Chinese scientists develop active stealth material for aircraft of the future

Chinese_Reactive_Stealth_Tech_Future_Aircraft_1Sukhoi PAK FA: A fifth-generation stealth fighter programme of the Russian Air Force.

While last month we talked about the Taranis Drone that attains ‘rudimentary’ stealth by virtue of its high speed, the technological scope of stealth is far more complex than sheer velocities. To that end, a group of Chinese researchers have developed a special composite aircraft material that can actually absorb microwaves at variant ranges of frequencies. Christened aptly as the ‘Active Frequency Selecting Surface’ (AFSS), the thin-material is touted to effectively react and adapt to different radar frequencies, thus allowing for dynamic stealth that more akin to chameleon skins.

Now in conventional terms, most of our current stealth technology is primarily depended on two factors. The first of these entails the incorporation of unique geometry that can reflect radio waves at certain angles. The second and more advanced ambit relates to an exotic material that can absorb radar signals, and transform them into ‘non-escaping’ heat energy, thus making the aircraft nigh invisible (this tech is observed in F-22 and F-35 fighters). However while these scopes are potent enough for radars in the Super High Frequency (SHF) range, they are not entirely effective for ultra-high-frequency (UHF) signals. Incredibly enough, such long wavelength radars are already being planned to be integrated into fire control systems by some military forces around the world – which could affect the current stealth technologies with inadequacy.

Chinese_Reactive_Stealth_Tech_Future_Aircraft_2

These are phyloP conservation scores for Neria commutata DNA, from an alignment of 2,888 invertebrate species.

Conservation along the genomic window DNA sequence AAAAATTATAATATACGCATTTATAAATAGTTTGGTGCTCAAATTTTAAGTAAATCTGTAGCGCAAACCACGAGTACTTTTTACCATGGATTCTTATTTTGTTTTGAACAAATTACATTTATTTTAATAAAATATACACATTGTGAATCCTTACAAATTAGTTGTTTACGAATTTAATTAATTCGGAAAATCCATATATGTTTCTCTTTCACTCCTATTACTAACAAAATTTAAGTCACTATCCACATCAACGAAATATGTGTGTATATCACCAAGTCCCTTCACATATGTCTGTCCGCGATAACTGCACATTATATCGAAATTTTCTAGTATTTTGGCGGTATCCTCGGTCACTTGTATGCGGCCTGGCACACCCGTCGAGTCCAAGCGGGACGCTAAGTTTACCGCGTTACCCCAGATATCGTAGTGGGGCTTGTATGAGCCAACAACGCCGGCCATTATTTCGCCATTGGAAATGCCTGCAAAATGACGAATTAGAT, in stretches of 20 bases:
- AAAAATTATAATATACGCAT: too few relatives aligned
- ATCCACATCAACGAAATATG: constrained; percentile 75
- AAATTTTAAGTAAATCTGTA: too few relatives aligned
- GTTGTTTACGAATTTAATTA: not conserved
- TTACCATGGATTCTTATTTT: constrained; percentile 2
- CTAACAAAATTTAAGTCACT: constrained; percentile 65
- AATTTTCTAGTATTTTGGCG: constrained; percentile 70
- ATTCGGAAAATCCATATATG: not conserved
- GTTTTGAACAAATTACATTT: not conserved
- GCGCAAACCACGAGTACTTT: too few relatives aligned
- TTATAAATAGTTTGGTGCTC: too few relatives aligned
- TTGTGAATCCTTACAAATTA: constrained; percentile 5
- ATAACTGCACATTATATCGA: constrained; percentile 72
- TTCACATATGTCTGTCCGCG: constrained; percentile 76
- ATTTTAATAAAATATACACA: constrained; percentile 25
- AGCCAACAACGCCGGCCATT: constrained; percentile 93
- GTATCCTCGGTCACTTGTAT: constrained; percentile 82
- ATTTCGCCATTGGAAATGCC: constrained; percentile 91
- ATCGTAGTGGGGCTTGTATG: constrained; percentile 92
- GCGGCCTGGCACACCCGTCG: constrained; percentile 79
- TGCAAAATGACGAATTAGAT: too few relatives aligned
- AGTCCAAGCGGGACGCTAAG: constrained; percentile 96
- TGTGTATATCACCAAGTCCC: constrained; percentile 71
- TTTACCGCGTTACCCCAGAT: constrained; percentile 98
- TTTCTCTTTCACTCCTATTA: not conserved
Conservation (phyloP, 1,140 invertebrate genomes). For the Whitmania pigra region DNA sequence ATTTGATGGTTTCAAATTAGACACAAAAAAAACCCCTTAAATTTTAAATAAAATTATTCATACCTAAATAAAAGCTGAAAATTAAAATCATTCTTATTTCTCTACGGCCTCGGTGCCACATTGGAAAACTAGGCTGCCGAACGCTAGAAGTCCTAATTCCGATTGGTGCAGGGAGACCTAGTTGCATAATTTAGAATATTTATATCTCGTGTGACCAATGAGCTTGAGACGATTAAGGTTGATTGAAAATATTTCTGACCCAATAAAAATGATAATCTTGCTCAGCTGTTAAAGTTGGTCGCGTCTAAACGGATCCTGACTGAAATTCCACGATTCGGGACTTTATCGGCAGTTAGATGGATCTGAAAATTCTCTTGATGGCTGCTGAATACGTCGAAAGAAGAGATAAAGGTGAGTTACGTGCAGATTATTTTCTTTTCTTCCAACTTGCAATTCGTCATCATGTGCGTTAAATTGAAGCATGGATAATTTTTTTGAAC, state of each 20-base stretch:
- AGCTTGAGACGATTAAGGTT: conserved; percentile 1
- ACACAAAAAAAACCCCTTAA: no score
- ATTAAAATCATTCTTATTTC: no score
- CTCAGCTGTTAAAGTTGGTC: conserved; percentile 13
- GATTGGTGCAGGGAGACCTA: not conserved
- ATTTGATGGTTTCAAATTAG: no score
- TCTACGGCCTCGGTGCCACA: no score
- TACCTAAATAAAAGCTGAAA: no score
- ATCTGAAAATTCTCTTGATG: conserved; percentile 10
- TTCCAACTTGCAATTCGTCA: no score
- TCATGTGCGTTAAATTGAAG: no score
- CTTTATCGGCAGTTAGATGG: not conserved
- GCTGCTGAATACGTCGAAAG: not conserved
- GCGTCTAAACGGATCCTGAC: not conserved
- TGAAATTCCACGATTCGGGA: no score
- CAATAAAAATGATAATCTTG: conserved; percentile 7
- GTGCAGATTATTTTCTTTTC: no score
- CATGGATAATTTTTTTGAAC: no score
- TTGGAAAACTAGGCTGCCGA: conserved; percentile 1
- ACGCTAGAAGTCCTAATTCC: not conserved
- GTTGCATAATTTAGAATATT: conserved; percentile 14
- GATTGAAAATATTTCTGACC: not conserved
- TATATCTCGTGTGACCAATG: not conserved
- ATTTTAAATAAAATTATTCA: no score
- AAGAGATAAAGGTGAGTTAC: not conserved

F-22 with stealth technology.

But in this case, the Chinese scientists have opted for a composite stealth material which is claimed to be ‘loaded with lumped elements’. In that regard, the ultra-thin specimen is just around 7.8 mm (or 5/16 of an inch) in thickness – with 0.8 mm comprising FR4 (a material used in printed circuit boards); 0.04 mm comprising a surface copper-and-semiconductor; and 7 mm comprising a sturdy honeycombed material that provides foundation for the upper layers while also allowing for segregation from the actual metal surface of the aircraft. When translated to figures, the thin material was found to ‘swallow’ radio frequencies ranging from 0.7 to 1.9 GHz in a reactive manner, which resulted in the reduction of reflectivity within the range of 10 to 40 dB.

Lastly, the progressive nature of the scope begs one question – why did the Chinese researchers divulge so much information about a military technology that can be a potential game-changer in tactical sorties of the future? Well one of the reasons of making their breakthrough public could relate to its assessment by experts from around the globe. This in turn could lead to findings of the proverbial ‘chinks in the armor’ that would aid the Chinese scientists to rather improve the core technology.

The study was originally published in the Journal of Applied Physics.

Via: Ars Technica

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